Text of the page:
The Complete Studio Kit from Rode offers, as the same suggests, a complete package for audio recording.
The kit includes the company’s AI-1 audio interface as well as their NT1 condenser microphone, it also includes accessories such as the SMR shock mount, pop-shield, dust cover and Rode-branded XLR cable to get you up and running.
I purchased this kit as a replacement to my Blue Spark Digital, which suddenly stopped working. I decided upon the Rode kit as it was XLR, not USB, and had a generous 10-year warranty for the microphone.
The NT1 features a simplistic design, with a sleek matte black finish that looks discrete and tidy. The microphone is around 19cm tall and 5cm in diameter, so it takes up a relatively small footprint.
There is not too much to the design, with some Rode branding on the front and back, a gold disc on the front side indicates which side of the microphone to talk in to so that sound is picked up well. The ends of the microphone are home to the key parts of the microphone, at one end is the microphone capsule and the other the XLR jack to connect the microphone to your audio interface as well as a screw thread to attach the microphone to a mount.
Overall, I really like the design of the microphone. The build quality feels excellent and it is a full metal construction which ensures that it will be long lasting and durable if transported around.
The NT1 is a condenser microphone, which makes it fantastic for recording vocals or, in my case, voiceovers and features a cardioid polar pattern, which means it picks up audio from in-front of the microphone. The microphone has a 20Hz-20kHz frequency range and 4dB of self-noise, which is great for a microphone in this price range. It is powered by 24- or 48-volt phantom power, which the AI-1 audio interface takes care of.
I am extremely impressed and pleased with the quality of the audio that the NT1 manages to capture, especially considering that my room has had little to no acoustic treatment until a month or so ago. The audio is clear and captures my voice well, with excellent clarity throughout the frequency spectrum, the microphone manages to capture deep and high frequencies equally as well, with warm bass and clear top-end frequencies.
The quality that Rode has packed in for the price is certainly worth it, I personally have no complaints with the capture quality that the microphone offers for voice work.
As I previously mentioned, the kit also bundles a collection of useful accessories to ensure that you can use the microphone to the best of its ability. The kit includes a shock mount, pop filter and dust cover for the NT1.
The shock mount and pop filter is Rode’s SMR product, which suspends the microphone to reduce and vibrations from the surface your microphone is resting on from reaching the microphone capsule, ensuring that there is no bass rumble detected by the microphone due to changes within the recording environment.
The metal pop filter features two layers and works well at reducing the impact of plosives being picked up by the microphone. Unfortunately, the pop filter is specifically made for this shock mount, so it is not possible to use it with a different setup, if desired.
When not using the microphone, the NT1 has a dust cover to protect it. The cover can also double up as a carrying case if you’ve got to move the microphone around but it is very thin so if you’re going to be moving around with the microphone a lot, I would recommend getting something with some padding.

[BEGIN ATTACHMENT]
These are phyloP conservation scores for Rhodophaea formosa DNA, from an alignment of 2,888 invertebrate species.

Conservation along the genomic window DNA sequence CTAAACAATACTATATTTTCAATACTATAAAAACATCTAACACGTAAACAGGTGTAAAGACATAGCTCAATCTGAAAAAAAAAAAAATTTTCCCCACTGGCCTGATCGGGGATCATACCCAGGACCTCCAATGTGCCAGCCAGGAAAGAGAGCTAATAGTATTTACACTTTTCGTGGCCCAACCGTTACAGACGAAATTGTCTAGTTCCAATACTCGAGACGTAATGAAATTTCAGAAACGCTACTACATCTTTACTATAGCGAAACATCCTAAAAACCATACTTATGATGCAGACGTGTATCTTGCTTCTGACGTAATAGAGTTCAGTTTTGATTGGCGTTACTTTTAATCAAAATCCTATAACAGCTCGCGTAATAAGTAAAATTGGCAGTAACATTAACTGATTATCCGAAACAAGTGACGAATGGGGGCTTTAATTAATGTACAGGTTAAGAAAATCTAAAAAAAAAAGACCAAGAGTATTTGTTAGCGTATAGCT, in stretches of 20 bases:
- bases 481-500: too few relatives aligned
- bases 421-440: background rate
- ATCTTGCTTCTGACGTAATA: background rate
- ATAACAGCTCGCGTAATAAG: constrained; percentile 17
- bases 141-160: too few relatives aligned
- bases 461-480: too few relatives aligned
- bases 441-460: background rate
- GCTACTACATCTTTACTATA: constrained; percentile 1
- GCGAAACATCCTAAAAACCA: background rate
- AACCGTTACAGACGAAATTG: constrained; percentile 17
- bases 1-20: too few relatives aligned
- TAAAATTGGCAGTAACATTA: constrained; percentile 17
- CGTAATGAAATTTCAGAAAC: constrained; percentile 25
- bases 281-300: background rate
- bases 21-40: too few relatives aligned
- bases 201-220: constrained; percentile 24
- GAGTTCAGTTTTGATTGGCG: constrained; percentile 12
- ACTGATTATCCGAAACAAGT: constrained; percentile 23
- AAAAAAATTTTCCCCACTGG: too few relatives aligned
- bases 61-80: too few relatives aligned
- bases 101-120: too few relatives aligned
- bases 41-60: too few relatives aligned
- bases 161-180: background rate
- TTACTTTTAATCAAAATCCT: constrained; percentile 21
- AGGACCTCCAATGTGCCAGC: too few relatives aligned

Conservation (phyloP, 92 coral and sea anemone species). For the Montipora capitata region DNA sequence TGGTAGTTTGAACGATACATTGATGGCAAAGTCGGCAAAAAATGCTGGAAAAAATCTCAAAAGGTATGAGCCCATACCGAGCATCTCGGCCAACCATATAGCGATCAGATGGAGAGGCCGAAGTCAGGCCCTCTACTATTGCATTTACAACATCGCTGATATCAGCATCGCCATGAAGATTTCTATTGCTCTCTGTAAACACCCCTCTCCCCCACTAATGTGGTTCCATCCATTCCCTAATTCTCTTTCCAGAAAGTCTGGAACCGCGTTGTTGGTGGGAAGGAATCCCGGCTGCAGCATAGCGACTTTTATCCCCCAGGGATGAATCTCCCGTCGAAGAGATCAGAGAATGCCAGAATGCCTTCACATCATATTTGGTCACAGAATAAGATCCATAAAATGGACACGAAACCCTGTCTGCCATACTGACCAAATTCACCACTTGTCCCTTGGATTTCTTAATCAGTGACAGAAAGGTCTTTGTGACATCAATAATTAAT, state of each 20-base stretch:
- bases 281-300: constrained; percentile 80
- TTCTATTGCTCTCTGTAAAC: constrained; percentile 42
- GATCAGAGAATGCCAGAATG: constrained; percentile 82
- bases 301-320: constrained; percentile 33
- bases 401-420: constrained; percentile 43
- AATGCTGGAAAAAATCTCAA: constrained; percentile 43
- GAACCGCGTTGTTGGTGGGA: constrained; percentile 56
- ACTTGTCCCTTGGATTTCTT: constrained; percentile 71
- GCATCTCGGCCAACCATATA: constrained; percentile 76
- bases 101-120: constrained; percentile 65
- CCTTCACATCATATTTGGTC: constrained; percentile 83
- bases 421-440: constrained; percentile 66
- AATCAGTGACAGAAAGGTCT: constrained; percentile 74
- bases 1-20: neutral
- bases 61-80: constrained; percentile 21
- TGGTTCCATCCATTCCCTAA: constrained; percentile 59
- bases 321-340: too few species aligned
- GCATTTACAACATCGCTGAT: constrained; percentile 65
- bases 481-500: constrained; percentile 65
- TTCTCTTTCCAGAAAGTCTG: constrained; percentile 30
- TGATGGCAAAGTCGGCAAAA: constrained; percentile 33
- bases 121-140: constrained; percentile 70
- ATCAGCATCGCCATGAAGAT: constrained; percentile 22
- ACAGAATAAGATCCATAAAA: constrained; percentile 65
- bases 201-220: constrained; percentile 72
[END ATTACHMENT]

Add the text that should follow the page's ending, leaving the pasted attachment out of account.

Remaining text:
Despite all these accessories, there is no microphone stand included – you’ll need to provide that yourself. I’ve mounted my NT1 on a Rode PSA1 boom arm which I can bring to my mouth when I wish to use the microphone, which I’ve found to work well for a number of years.
The AI-1 is Rode’s offering for an audio interface to connect the microphone to your computer. It has an extremely compact design, coming in at around 4cm tall, 12cm wide and 9cm deep, making it portable as easy to take on the go – but this smaller form factor does sacrifice some features in comparison to the competition. The audio interface, like the NT1 microphone, has a metal outer-casing which ensures that it is durable and long-lasting.
Features and Functionality
On the front is an XLR/¼ jack combo input, so you can connect a microphone or a guitar, for example, but unfortunately this is the only input found on the audio interface. If you want to record guitar and vocals at the same time, the Focusrite Scarlett Solo may be a better choice, but for my use-case the single input works fine.
There is also a ¼ jack headphone output for headphones on the front as well as balanced speaker outputs on the back of the device. I use this audio interface with my Mackie CR3 speakers, and it does a good job and general audio output. When you plug in a pair of headphones, the output will automatically be switched over.
The audio interface supports phantom power, which can be turned on by pressing the gain dial, as well as support for direct real-time monitoring of the microphone by pressing the output gain dial.
A great aspect of this audio interface is that it is bus powered by USB, so it does not require an additional power source. A USB Type-C port can be found on the back to power the device and no specialised drivers need to be installed to get going.
For my use, the Complete Studio Kit has provided everything I need when it comes to recording a high-quality voiceover, I cannot really fault the experience I have had – it has been exceptional. If you are looking for a setup to record vocals or instruments, I would highly recommend the kit and I really like how there is a 10-year warranty on the microphone.